Music Insight, 2018
Stella Donnelly and Alex the Astronaut have swapped noodles and astronaut suits for guitars in the first of their two sold-out shows at the Oxford Art Factory. They were supported by local artist JEFFE, and the ladies-only lineup delighted the crowd on Wednesday night.
Opening the show with dreamy indie-pop, JEFFE brought transcendent synth and woozy guitar sounds to the already packed venue. Her mention in Triple J Unearthed’s ‘Artists to Watch’ was well earned; evidenced in confident performances of ‘Whoever You Love’ and ‘I’m Cool’, and her chatting with the amiable crowd between songs. After her set, she quickly joined the crowd to excitedly welcome Stella Donnelly to the stage.
Starting her set with a cover of The Beatles’ ‘Across the Universe’, Stella didn’t shy away from hitting big notes and big tunes. Confidently strumming her millennial pink Fender Stratocaster, she crooned biting tracks like ‘You Owe Me’, ‘Seasons Greetings’, and her newly released single, ‘Talking’. The rumours that a full-length album is in the works have caught on, with most of the set list consisting of unreleased tracks that only the most dedicated followers have heard at previous gigs.
The night hit a serious tone when a content warning was dropped, and the crowd sang along to ‘Boys Will Be Boys’, a scathing critique of rape culture in Australian society. The timing couldn’t be more poignant after Sticky Fingers’ frontman Dylan Frost passed off allegations of sexual harassment saying that ‘boys will be boys’ in an interview with Tom Tilley on Hacklast week.
Alex the Astronaut and Stella Donnelly are both natural storytellers, and Alex’s performance of ‘Not Worth Hiding’, an LGBT+ anthem that hit #23 on the Hottest 100 this year, had all the resonance of ‘Boys Will Be Boys’. The atmosphere shifted as the crowd clapped along to ‘Rockstar City’ and ‘Holes In The Story’, which, to Alex’s own admission, sounds incredibly similar to Paul Kelly’s ‘To Her Door’.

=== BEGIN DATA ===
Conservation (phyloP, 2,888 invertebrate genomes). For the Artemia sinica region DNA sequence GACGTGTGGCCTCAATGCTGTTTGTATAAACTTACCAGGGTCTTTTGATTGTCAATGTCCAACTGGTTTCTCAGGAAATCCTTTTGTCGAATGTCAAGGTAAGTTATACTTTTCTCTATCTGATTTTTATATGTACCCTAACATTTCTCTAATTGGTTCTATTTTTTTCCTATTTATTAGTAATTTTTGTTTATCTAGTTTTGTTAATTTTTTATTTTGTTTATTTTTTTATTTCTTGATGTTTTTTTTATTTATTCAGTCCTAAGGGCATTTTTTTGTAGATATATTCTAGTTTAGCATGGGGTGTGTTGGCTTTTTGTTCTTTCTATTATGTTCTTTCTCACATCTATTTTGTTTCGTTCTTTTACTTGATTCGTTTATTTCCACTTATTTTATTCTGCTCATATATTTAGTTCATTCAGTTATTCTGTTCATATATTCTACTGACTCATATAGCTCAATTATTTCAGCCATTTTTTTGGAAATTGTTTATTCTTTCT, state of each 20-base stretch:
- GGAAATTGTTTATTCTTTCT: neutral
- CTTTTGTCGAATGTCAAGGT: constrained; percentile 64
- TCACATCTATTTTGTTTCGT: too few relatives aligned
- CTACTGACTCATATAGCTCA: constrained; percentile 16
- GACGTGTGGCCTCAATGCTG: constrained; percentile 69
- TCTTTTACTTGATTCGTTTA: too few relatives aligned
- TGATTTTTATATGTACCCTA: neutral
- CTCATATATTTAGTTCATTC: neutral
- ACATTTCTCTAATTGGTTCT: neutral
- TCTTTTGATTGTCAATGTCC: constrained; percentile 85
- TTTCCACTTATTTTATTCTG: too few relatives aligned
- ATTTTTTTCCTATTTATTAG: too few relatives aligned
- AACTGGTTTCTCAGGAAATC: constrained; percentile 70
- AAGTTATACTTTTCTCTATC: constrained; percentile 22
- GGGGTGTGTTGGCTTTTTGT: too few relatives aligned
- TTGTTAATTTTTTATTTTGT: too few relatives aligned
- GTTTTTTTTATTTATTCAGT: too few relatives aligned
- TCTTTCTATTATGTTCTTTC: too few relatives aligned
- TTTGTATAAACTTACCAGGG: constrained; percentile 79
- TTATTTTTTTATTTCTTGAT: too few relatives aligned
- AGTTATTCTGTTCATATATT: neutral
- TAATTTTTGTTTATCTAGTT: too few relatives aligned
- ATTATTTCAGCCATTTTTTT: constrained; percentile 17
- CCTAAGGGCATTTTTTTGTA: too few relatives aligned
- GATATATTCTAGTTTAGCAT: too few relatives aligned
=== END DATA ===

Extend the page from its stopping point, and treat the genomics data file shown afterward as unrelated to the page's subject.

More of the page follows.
We all have that one artist we’re obsessed with and Alex is no exception. Already referencing her adoration of Paul Kelly in ‘I Believe In Music’, she indulged the crowd with a plethora of Kelly related stories, including the time she drank a few too many glasses of red wine with him before a gig. Her trademark charm shone through as she sheepishly recounted how one glass turned to two, and how ‘when you’re eighteen and you’ve never had a certain kind of alcohol…’ you may end up performing tipsy in front of your extended family.
Ending the night with a ‘bogan singalong’ to the Jimmy Eat World hit ‘The Middle’, the crowd danced and sang after a night of deep storytelling and what was, at times, painfully relevant song writing. Their two sold out shows in Sydney are proof that there’s not only an audience for more female musicians in the Aussie scene, but that it’s an audience ready to go to the harder places and still dance the night away